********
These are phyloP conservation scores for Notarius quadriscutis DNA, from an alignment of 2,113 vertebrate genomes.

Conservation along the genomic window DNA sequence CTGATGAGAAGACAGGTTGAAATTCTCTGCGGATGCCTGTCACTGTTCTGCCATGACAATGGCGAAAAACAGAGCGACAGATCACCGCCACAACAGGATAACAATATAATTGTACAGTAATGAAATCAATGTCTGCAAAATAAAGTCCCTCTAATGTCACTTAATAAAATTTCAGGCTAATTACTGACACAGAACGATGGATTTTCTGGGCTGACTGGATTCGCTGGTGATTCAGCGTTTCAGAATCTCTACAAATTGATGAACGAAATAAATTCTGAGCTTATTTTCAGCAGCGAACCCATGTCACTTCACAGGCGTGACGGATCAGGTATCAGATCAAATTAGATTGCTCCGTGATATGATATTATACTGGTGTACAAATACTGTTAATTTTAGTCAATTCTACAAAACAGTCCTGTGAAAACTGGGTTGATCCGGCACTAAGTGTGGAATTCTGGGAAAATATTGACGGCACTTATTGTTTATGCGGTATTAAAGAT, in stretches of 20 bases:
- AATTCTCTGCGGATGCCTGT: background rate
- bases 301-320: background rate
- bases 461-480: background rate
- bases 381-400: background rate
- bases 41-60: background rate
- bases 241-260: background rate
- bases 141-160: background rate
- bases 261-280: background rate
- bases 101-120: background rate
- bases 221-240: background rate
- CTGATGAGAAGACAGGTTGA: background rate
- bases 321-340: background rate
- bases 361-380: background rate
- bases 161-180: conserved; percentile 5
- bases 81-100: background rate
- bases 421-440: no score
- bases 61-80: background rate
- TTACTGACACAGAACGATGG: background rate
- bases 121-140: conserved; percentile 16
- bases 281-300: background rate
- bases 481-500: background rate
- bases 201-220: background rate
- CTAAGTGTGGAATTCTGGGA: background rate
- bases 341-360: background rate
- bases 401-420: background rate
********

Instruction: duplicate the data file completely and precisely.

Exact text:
These are phyloP conservation scores for Notarius quadriscutis DNA, from an alignment of 2,113 vertebrate genomes.

Conservation along the genomic window DNA sequence CTGATGAGAAGACAGGTTGAAATTCTCTGCGGATGCCTGTCACTGTTCTGCCATGACAATGGCGAAAAACAGAGCGACAGATCACCGCCACAACAGGATAACAATATAATTGTACAGTAATGAAATCAATGTCTGCAAAATAAAGTCCCTCTAATGTCACTTAATAAAATTTCAGGCTAATTACTGACACAGAACGATGGATTTTCTGGGCTGACTGGATTCGCTGGTGATTCAGCGTTTCAGAATCTCTACAAATTGATGAACGAAATAAATTCTGAGCTTATTTTCAGCAGCGAACCCATGTCACTTCACAGGCGTGACGGATCAGGTATCAGATCAAATTAGATTGCTCCGTGATATGATATTATACTGGTGTACAAATACTGTTAATTTTAGTCAATTCTACAAAACAGTCCTGTGAAAACTGGGTTGATCCGGCACTAAGTGTGGAATTCTGGGAAAATATTGACGGCACTTATTGTTTATGCGGTATTAAAGAT, in stretches of 20 bases:
- AATTCTCTGCGGATGCCTGT: background rate
- bases 301-320: background rate
- bases 461-480: background rate
- bases 381-400: background rate
- bases 41-60: background rate
- bases 241-260: background rate
- bases 141-160: background rate
- bases 261-280: background rate
- bases 101-120: background rate
- bases 221-240: background rate
- CTGATGAGAAGACAGGTTGA: background rate
- bases 321-340: background rate
- bases 361-380: background rate
- bases 161-180: conserved; percentile 5
- bases 81-100: background rate
- bases 421-440: no score
- bases 61-80: background rate
- TTACTGACACAGAACGATGG: background rate
- bases 121-140: conserved; percentile 16
- bases 281-300: background rate
- bases 481-500: background rate
- bases 201-220: background rate
- CTAAGTGTGGAATTCTGGGA: background rate
- bases 341-360: background rate
- bases 401-420: background rate